Finally, like in other deep learning anonymization frameworks, the more different the images are to the images of the training dataset, the worse is the quality of the generation. CelebA dataset offers multiple images per identity with good quality but with a significant bias towards frontal faces (since they are using photos of celebrities). Consequently, our method performs best when used in similar datasets. For our model to perform as well in extreme poses, it needs to be additionally trained in a dataset containing such poses.
5 Network architecture
In Table 5 we show the architecture of the generator. The generator uses an encoder-decoder architecture, and receives as input a -dimensional image that is created by concatenating the landmark image with the masked background image. It encodes the input image into a
-dimensional tensor that haschannels. In the bottleneck, the encoded image is concatenated with the identity embedding (that is an output of the transposed convolution network). Finally, the network decodes the combined embedding, to produce the anonymized version of the source image.
In Table 6 we show the architecture of the discriminator. The network receives as input a -dimensional image that is created by combining the generated face with the masked background image. Then it uses a series of residual blocks. Finally it uses fully-connected layers. The network has the same architecture as the siamese network that we use for identity guidance.
In Table 7 we show the architecture of the embedding network. The network receives as input the label of the desired identity (given in one-hot format) and produces a -dimensional tensor. This tensor is fed into the bottleneck of the generator.
Finally, we give the architecture of the residual blocks used in all the networks. The architectures of the ”residual block down”, ”residual block up” and ”residual block” are given on Tables 8, 9 and 10 respectively.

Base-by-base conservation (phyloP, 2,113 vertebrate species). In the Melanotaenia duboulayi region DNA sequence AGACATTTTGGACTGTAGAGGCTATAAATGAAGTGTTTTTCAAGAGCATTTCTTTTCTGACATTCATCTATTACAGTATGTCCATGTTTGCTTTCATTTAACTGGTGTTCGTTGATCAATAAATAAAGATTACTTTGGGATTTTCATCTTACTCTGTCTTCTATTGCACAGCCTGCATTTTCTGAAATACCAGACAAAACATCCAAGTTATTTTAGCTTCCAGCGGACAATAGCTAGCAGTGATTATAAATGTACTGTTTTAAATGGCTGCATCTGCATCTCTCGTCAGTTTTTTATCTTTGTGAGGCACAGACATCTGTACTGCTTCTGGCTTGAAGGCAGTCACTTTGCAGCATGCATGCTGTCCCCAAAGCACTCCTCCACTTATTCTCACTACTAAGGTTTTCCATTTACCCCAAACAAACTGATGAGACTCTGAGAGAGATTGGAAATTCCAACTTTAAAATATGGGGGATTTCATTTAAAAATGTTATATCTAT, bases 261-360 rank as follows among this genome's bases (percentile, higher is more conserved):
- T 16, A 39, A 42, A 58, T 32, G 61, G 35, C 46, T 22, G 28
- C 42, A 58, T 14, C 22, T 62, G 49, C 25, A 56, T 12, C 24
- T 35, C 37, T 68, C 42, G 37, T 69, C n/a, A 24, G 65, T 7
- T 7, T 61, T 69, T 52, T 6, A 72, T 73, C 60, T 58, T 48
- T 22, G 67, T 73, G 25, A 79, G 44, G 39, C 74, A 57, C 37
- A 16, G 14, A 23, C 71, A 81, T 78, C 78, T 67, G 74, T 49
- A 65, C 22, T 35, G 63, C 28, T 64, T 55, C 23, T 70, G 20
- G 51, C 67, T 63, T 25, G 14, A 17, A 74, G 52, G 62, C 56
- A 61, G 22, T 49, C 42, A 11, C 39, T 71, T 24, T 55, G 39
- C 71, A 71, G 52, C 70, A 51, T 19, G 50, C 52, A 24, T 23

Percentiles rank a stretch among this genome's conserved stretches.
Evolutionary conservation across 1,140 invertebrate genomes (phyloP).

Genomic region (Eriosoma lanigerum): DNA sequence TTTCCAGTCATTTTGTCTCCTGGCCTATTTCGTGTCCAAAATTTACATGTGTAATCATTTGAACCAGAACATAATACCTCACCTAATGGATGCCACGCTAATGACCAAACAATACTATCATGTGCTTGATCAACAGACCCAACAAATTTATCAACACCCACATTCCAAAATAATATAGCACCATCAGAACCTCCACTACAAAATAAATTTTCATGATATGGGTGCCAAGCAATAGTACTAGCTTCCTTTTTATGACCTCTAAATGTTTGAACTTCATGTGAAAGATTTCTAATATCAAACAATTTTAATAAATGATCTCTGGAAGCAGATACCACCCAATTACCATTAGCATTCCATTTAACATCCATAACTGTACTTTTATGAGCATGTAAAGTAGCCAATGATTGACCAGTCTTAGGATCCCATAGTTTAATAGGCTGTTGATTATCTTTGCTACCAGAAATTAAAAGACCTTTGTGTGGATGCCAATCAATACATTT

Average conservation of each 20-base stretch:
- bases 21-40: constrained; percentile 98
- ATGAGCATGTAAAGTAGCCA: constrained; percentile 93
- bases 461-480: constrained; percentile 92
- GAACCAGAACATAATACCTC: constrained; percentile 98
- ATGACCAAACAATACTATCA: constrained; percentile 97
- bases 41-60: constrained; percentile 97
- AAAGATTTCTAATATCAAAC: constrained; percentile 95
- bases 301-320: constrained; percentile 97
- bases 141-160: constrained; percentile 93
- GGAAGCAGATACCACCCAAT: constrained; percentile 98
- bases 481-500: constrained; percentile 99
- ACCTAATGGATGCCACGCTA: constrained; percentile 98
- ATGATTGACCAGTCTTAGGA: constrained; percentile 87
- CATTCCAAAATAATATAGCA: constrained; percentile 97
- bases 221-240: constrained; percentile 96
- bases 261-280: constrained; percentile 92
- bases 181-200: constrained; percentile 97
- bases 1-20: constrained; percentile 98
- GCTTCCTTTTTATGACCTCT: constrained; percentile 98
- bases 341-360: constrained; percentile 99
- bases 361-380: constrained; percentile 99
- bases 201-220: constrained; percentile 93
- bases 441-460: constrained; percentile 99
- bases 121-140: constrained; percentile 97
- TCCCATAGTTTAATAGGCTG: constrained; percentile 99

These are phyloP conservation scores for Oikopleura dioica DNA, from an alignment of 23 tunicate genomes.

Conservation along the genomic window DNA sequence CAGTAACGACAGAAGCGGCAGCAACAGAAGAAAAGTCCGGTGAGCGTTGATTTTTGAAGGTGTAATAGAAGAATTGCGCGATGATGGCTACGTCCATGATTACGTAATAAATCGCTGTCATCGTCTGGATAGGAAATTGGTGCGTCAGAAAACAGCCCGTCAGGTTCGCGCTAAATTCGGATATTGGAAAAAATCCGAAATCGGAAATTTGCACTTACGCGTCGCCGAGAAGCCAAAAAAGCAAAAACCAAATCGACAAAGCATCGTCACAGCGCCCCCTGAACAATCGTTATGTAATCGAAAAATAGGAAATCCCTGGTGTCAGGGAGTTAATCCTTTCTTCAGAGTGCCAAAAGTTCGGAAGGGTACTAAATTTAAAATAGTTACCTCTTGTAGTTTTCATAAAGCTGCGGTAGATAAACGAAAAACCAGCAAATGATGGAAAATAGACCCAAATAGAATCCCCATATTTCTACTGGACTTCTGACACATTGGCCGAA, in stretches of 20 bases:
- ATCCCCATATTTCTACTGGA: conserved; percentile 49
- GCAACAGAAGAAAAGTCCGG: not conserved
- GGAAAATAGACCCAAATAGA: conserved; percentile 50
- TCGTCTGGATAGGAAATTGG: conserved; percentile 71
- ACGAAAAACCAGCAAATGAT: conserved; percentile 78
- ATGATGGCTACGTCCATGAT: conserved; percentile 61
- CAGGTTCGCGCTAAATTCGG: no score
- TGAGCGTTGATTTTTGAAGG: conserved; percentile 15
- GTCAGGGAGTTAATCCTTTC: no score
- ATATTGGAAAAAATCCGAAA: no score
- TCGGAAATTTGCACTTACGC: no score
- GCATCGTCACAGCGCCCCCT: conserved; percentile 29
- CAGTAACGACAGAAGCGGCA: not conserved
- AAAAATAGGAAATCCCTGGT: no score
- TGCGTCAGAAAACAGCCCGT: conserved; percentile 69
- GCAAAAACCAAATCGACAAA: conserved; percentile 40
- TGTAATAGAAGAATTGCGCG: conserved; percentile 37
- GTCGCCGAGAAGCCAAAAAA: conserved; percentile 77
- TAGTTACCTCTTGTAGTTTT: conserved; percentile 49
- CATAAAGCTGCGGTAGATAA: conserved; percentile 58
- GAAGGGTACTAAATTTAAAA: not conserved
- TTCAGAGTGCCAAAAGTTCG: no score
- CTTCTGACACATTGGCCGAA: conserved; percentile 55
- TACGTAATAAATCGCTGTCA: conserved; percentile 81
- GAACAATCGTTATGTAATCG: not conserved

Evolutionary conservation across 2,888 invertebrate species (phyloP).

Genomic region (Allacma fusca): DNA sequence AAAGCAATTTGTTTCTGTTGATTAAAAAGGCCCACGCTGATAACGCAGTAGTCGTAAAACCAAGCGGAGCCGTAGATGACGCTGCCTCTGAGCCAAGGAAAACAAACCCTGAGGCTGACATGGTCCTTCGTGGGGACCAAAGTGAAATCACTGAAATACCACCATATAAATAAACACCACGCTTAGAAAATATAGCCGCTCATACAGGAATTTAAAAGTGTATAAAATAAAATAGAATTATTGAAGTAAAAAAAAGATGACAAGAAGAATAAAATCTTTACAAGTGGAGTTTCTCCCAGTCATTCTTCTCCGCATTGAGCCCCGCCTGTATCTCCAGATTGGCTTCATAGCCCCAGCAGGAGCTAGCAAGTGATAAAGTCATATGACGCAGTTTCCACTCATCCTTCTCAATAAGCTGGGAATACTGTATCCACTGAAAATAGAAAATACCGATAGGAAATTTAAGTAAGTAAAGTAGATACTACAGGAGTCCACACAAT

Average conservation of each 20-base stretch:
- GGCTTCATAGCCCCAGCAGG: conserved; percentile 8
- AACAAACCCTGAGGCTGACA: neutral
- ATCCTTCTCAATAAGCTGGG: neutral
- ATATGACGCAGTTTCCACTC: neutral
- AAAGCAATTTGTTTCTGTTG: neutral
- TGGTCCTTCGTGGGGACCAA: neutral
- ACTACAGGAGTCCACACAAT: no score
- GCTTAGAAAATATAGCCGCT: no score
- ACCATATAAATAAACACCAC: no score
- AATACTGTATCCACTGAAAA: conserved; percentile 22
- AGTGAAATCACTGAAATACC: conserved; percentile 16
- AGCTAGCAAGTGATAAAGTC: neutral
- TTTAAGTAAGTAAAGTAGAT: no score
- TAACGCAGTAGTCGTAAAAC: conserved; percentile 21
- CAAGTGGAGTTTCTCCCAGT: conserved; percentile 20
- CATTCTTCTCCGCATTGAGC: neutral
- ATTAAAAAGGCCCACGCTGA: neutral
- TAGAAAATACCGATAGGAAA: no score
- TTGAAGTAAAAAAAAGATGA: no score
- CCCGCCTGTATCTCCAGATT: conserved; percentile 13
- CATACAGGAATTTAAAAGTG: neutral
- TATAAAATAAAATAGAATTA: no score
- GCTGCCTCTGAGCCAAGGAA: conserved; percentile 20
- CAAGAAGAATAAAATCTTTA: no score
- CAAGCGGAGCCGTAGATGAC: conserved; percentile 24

|Input||6 x 128 x128|
|Residual Block Down||32 x 64 x 64|
|Residual Block Down||64 x 32 x 32|
|Residual Block Down||128 x 16 x 16|
|Residual Block Down||256 x 8 x 8|
|Residual Block Down||256 x 4 x 4|
|Concatenate with the ID embedding||512 x 4 x 4|
3x3 stride1 conv + ReLU
|256 x 4 x 4|
|Residual Block||256 x 4 x 4|
|Residual Block||256 x 4 x 4|
|Residual Block||256 x 4 x 4|
|Residual Block||256 x 4 x 4|
|Residual Block Up||256 x 8 x 8|
|Residual Block Up||128 x 16 x 16|
|Residual Block Up||64 x 32 x 32|
|Residual Block Up||32 x 64 x 64|
|Residual Block Up||16 x 128 x 128|
|3x3 stride1 conv||3 x 128 x 128|
|Input||3 x 128 x128|
|Residual Block Down||32 x 64 x 64|
|Residual Block Down||64 x 32 x 32|
|Residual Block Down||128 x 16 x 16|
|Residual Block Down||256 x 8 x 8|
|Residual Block Down||512 x 4 x 4|
|FC + LeakyReLU||1024|
|FC + LeakyReLU||1|
|Transposed Convolutional Neural Network|
|(FC + LeakyReLU) x 7||512|
|Reshape||32 x 4 x 4|
3x3 stride 1 conv + LeakyReLU + IN
|64 x 4 x 4|
|3x3 stride 1 conv + LeakyReLU + IN||128 x 4 x 4|
|3x3 stride 1 conv + LeakyReLU + IN||256 x 4 x 4|
|Concatenate with the landmark embedding||512 x 4 x 4|
|Residual Block Down|
|3x3 stride1 conv + ReLU||1x1 stride1 conv|
|3x3 stride1 conv||2x2 average pooling|
|2x2 average pooling|
|Residual Block Up|
|IN + ReLU||2x2 Upsample|
|2x2 Upsample||1x1 stride1 conv|
|3x3 stride1 conv + IN + ReLU|
|3x3 stride1 conv|
|2x2 average pooling|
|3x3 stride1 conv + IN + ReLU|
|3x3 stride1 conv + IN|
|Summation with Input|